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if there is a country that does not really take part in globalization, it is the u.s. so foreign country trade does not matter a lot. that is a misrepresentation of trump. he always tries to tell the americans everything would that would be better without trade. it is not as important for the u.s., anyway. 11% of gdp. in the long run, trump will not change anything because many companies rely on exporting to europe. tell me this. doesn't the kind of talk we heard there, that we saw in that quote, eu bashing in germany bashing, doesn't that simply feed resentment of right-wing political groups across europe?
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they are very much eu skeptical if not opposed to the eu. we have an important election year here. this feeds into nationalist right-wiwing populi. couple ofeds a things. the right-wingers here, for example, the afd in germanyny or netherlands. backed by that kind of remarks from donald trump. without saying he is the same caliber. movementscompare both , so to speak. anti-americanism, which is more from the left in europe. he is just a voice, he voices of
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vast majority in the united states. they can be the success of the european union and euro. they are not happy. the're america first is dollar first. money like the dollar. he feeds a couple of attitudes or ideas or opinions. i think he is not always aware of that. implies donald trump is more moderate than european right-wing populists. ulrike: i wouldn't be too sure. is feed racism in the unit since. -- in the united states.
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racism will increase, and that is what blacks and hispanics expect. increased under obama. thate: i would not accept statement. tom: you may not like it but it is a fact. ulrike: now you have a president that endorses racism. that is the change. melinda: i want to cut that conversation and try to move us particular areas people are concerned about. not only on the basis of the interview published but also other statements donald trump has made. security on the one hand, trade on the other. let's start out with a question ofof security. one issue above all, could a erump presidency undermin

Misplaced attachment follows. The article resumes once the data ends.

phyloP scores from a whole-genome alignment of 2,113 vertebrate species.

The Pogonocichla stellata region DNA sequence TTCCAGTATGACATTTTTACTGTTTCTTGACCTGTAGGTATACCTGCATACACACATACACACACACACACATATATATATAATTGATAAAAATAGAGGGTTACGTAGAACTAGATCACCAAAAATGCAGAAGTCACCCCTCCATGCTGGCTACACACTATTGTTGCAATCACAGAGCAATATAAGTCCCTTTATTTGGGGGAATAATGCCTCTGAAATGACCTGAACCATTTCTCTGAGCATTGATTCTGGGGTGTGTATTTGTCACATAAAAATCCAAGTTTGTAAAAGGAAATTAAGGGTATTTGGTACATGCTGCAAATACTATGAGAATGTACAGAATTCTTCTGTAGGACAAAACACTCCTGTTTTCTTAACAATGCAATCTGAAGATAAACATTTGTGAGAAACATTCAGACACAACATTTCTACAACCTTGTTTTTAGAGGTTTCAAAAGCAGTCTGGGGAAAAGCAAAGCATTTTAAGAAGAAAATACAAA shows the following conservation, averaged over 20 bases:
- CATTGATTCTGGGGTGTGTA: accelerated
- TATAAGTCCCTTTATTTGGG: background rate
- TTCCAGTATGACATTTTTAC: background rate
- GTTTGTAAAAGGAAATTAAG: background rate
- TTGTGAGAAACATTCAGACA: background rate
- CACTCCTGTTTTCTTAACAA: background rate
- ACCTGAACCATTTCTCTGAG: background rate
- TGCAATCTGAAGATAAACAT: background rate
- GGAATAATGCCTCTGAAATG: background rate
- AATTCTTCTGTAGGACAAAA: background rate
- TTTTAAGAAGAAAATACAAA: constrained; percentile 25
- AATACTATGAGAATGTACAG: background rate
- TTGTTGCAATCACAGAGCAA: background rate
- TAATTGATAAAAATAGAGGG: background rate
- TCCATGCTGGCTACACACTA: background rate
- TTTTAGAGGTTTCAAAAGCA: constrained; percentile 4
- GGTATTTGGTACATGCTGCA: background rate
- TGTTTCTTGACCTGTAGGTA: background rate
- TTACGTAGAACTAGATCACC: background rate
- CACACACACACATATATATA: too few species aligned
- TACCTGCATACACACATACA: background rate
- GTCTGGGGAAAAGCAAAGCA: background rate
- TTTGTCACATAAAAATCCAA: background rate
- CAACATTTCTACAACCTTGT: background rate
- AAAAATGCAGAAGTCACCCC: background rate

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the foundations of the postwar order? the principle of tererritorial sovereignty, namely due to the russian incursion into the ukrainine? let's talk about that and start out by saying, -- seen this report about the peoplple trump has nominated to key positions involving security. trumpmpet myer -- admires vladimir putin. but there have been sharp words for moscow from the trump team. >> this was an aggressive action taken by the senior leadership inside of russia. >> russia today poses a danger. trump has characterized nato as obsolete. he says the alliance has problems and not done enough to fight terrorism. his designated secretary of defense has said -- >> nato from my perspective,
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having served once as a supreme allied commander, is the most successful military alliance in modern world history. maybe ever. >> whose perspective will win out? trump's, or his appointees? melinda: what you say to that who was likely to win out when it comes t to relations with regegard to russisia? we havave somewhat moderate statements by the futuress victory of defense if in fact he is confirmed. also, the future secretary of state can read on the other hand, some very warm demons from trump. itk: it is confusing to read is typical trump. the tranansition has been filled with contradictory hearings. encouraging are the senate hearings that show nominees have different opinions. i think that is a good sign. he is open for
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discussions. for most americans, it is see the way trump has been so positive about putin. for republicans, it has been alarming. that is going to lead to tension in the congress. in theknow, congressman u.s. are morore independent. trump is going to be running into problems with republican congressman unhappy with the friendndship he has developed wh putin. congress has decided to hohold hearings on the russian hacking issue. it could turn up things that might be uncomfortable for donald trump. people in washington who are observers of the political process say they expect donald trump to lead essentially like a whoof a big corporation sets the broader lines of strategy but leaves details to his ministers.